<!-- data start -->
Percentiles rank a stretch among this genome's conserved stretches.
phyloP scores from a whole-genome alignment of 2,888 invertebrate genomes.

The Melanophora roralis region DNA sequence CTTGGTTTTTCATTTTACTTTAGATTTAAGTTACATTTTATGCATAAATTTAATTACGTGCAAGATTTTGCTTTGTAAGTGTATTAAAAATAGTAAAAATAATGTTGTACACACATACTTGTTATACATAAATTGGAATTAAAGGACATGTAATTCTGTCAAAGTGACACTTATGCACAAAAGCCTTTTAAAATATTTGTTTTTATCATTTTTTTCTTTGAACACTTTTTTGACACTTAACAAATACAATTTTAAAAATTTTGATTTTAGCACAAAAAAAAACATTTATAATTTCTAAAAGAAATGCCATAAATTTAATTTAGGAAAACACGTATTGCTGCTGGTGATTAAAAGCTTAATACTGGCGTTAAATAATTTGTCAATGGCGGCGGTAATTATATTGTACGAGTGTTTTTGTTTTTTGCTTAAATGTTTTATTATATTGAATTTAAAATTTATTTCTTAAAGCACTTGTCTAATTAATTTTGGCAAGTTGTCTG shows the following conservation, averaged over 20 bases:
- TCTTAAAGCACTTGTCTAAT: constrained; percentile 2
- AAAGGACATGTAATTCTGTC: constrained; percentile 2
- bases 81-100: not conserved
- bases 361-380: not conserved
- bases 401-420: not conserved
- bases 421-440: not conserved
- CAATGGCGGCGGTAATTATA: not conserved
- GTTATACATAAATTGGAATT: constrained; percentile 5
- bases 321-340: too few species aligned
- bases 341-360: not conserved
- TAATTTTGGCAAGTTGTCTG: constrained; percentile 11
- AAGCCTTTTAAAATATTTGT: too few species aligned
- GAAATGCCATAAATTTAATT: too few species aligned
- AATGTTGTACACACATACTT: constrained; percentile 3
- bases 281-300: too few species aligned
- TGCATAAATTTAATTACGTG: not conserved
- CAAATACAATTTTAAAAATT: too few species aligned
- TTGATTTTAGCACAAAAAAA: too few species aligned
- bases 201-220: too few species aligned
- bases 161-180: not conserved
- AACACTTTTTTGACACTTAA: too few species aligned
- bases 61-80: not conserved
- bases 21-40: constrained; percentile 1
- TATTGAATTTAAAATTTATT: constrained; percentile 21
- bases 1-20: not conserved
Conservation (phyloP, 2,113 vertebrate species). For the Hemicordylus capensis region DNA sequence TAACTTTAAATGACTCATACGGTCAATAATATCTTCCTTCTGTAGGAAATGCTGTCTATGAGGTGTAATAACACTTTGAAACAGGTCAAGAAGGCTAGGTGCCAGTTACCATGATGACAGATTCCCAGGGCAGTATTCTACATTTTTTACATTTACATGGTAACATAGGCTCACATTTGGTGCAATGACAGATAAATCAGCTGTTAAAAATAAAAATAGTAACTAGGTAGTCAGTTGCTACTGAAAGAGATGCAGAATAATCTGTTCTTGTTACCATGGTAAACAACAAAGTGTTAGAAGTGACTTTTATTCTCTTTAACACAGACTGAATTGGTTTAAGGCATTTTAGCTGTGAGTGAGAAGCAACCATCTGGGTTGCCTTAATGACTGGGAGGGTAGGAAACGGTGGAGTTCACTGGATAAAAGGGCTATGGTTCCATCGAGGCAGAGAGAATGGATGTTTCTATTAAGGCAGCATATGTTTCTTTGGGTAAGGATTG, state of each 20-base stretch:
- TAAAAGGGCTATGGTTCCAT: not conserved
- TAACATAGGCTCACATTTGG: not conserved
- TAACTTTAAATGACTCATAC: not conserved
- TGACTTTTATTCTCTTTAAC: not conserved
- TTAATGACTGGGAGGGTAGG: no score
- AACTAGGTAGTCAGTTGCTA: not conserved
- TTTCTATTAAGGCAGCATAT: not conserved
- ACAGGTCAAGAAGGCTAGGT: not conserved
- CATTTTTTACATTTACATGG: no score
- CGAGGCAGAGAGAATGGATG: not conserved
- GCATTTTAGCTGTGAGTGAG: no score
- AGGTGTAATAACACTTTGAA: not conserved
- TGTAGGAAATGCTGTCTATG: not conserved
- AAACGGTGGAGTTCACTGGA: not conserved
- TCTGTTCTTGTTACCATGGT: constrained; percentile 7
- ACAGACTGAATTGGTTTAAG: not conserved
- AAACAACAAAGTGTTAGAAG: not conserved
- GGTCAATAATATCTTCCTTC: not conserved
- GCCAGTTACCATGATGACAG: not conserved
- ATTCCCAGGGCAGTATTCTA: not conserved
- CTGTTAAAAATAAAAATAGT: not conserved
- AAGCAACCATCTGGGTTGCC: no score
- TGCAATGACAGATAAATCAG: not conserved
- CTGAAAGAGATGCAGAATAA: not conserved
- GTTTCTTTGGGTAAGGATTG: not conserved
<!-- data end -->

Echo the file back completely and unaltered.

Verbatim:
Percentiles rank a stretch among this genome's conserved stretches.
phyloP scores from a whole-genome alignment of 2,888 invertebrate genomes.

The Melanophora roralis region DNA sequence CTTGGTTTTTCATTTTACTTTAGATTTAAGTTACATTTTATGCATAAATTTAATTACGTGCAAGATTTTGCTTTGTAAGTGTATTAAAAATAGTAAAAATAATGTTGTACACACATACTTGTTATACATAAATTGGAATTAAAGGACATGTAATTCTGTCAAAGTGACACTTATGCACAAAAGCCTTTTAAAATATTTGTTTTTATCATTTTTTTCTTTGAACACTTTTTTGACACTTAACAAATACAATTTTAAAAATTTTGATTTTAGCACAAAAAAAAACATTTATAATTTCTAAAAGAAATGCCATAAATTTAATTTAGGAAAACACGTATTGCTGCTGGTGATTAAAAGCTTAATACTGGCGTTAAATAATTTGTCAATGGCGGCGGTAATTATATTGTACGAGTGTTTTTGTTTTTTGCTTAAATGTTTTATTATATTGAATTTAAAATTTATTTCTTAAAGCACTTGTCTAATTAATTTTGGCAAGTTGTCTG shows the following conservation, averaged over 20 bases:
- TCTTAAAGCACTTGTCTAAT: constrained; percentile 2
- AAAGGACATGTAATTCTGTC: constrained; percentile 2
- bases 81-100: not conserved
- bases 361-380: not conserved
- bases 401-420: not conserved
- bases 421-440: not conserved
- CAATGGCGGCGGTAATTATA: not conserved
- GTTATACATAAATTGGAATT: constrained; percentile 5
- bases 321-340: too few species aligned
- bases 341-360: not conserved
- TAATTTTGGCAAGTTGTCTG: constrained; percentile 11
- AAGCCTTTTAAAATATTTGT: too few species aligned
- GAAATGCCATAAATTTAATT: too few species aligned
- AATGTTGTACACACATACTT: constrained; percentile 3
- bases 281-300: too few species aligned
- TGCATAAATTTAATTACGTG: not conserved
- CAAATACAATTTTAAAAATT: too few species aligned
- TTGATTTTAGCACAAAAAAA: too few species aligned
- bases 201-220: too few species aligned
- bases 161-180: not conserved
- AACACTTTTTTGACACTTAA: too few species aligned
- bases 61-80: not conserved
- bases 21-40: constrained; percentile 1
- TATTGAATTTAAAATTTATT: constrained; percentile 21
- bases 1-20: not conserved
Conservation (phyloP, 2,113 vertebrate species). For the Hemicordylus capensis region DNA sequence TAACTTTAAATGACTCATACGGTCAATAATATCTTCCTTCTGTAGGAAATGCTGTCTATGAGGTGTAATAACACTTTGAAACAGGTCAAGAAGGCTAGGTGCCAGTTACCATGATGACAGATTCCCAGGGCAGTATTCTACATTTTTTACATTTACATGGTAACATAGGCTCACATTTGGTGCAATGACAGATAAATCAGCTGTTAAAAATAAAAATAGTAACTAGGTAGTCAGTTGCTACTGAAAGAGATGCAGAATAATCTGTTCTTGTTACCATGGTAAACAACAAAGTGTTAGAAGTGACTTTTATTCTCTTTAACACAGACTGAATTGGTTTAAGGCATTTTAGCTGTGAGTGAGAAGCAACCATCTGGGTTGCCTTAATGACTGGGAGGGTAGGAAACGGTGGAGTTCACTGGATAAAAGGGCTATGGTTCCATCGAGGCAGAGAGAATGGATGTTTCTATTAAGGCAGCATATGTTTCTTTGGGTAAGGATTG, state of each 20-base stretch:
- TAAAAGGGCTATGGTTCCAT: not conserved
- TAACATAGGCTCACATTTGG: not conserved
- TAACTTTAAATGACTCATAC: not conserved
- TGACTTTTATTCTCTTTAAC: not conserved
- TTAATGACTGGGAGGGTAGG: no score
- AACTAGGTAGTCAGTTGCTA: not conserved
- TTTCTATTAAGGCAGCATAT: not conserved
- ACAGGTCAAGAAGGCTAGGT: not conserved
- CATTTTTTACATTTACATGG: no score
- CGAGGCAGAGAGAATGGATG: not conserved
- GCATTTTAGCTGTGAGTGAG: no score
- AGGTGTAATAACACTTTGAA: not conserved
- TGTAGGAAATGCTGTCTATG: not conserved
- AAACGGTGGAGTTCACTGGA: not conserved
- TCTGTTCTTGTTACCATGGT: constrained; percentile 7
- ACAGACTGAATTGGTTTAAG: not conserved
- AAACAACAAAGTGTTAGAAG: not conserved
- GGTCAATAATATCTTCCTTC: not conserved
- GCCAGTTACCATGATGACAG: not conserved
- ATTCCCAGGGCAGTATTCTA: not conserved
- CTGTTAAAAATAAAAATAGT: not conserved
- AAGCAACCATCTGGGTTGCC: no score
- TGCAATGACAGATAAATCAG: not conserved
- CTGAAAGAGATGCAGAATAA: not conserved
- GTTTCTTTGGGTAAGGATTG: not conserved